There are simply few regulations pertaining to amateur-built airplanes. FAR part 91 applies just as it does to the operation of other airplanes. One of the restrictions on an amateur-built airplane is in the area of commercial operation. You may not operate an amateur-built for any commercial purposes including rental of the aircraft. This does not mean that you cannot use the airplane for your own business purpose; rather it restricts the use for purposes of direct compensation.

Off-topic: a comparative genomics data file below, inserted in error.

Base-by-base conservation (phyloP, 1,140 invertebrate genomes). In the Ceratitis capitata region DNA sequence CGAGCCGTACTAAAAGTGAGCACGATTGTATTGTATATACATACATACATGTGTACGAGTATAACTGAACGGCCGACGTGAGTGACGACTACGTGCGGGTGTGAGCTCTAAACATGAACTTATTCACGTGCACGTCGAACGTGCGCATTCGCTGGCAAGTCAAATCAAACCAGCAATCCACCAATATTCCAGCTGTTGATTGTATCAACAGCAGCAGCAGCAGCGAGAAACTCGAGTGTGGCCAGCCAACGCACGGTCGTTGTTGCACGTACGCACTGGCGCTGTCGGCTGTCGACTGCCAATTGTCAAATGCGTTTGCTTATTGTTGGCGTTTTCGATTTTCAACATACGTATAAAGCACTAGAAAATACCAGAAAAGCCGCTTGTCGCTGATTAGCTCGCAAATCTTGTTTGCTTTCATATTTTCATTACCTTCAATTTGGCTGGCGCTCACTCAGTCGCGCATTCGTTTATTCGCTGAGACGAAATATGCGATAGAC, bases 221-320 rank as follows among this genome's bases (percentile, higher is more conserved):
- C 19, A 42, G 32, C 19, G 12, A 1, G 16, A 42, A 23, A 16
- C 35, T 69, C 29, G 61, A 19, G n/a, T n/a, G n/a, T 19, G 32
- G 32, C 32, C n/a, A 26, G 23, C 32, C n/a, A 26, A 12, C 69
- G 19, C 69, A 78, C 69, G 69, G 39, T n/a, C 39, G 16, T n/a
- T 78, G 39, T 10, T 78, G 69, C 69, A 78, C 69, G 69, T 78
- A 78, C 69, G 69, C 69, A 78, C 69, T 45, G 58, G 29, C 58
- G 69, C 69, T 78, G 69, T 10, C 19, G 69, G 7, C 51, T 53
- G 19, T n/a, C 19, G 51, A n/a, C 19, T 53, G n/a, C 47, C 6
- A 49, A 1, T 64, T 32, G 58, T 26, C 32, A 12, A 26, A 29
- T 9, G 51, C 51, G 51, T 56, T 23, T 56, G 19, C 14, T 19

What types of airplanes are available to build? Basically, there are five different types of materials used in building amateur-built airplanes. They are sheet metal, wood, steel tubing, fabric, and composite materials. The majority of custom built aircraft require a combination of two or more of these materials. Several designs using sheet metal only are available and are popular. A large number of tubing and fabric airplanes are being built along with the increasingly more popular composite aircraft. Composite aircraft are comprised of two or more basic materials, such as foam and fiberglass, that are combined to make a very strong structure. The type of aircraft that you choose is largely one of personal preference. You may have sheet metal experience that would enable you to feel more comfortable building that type of airplane. You may desire a fast, cross-country airplane that might lend itself best to a composite design. The choices are virtually unlimited. I would recommend that you decide what you want to do with the completed airplane. Do you want to fly cross-country, do aerobatics, take someone else with you, simply fly around the field in the evening—what do you want to do with the airplane?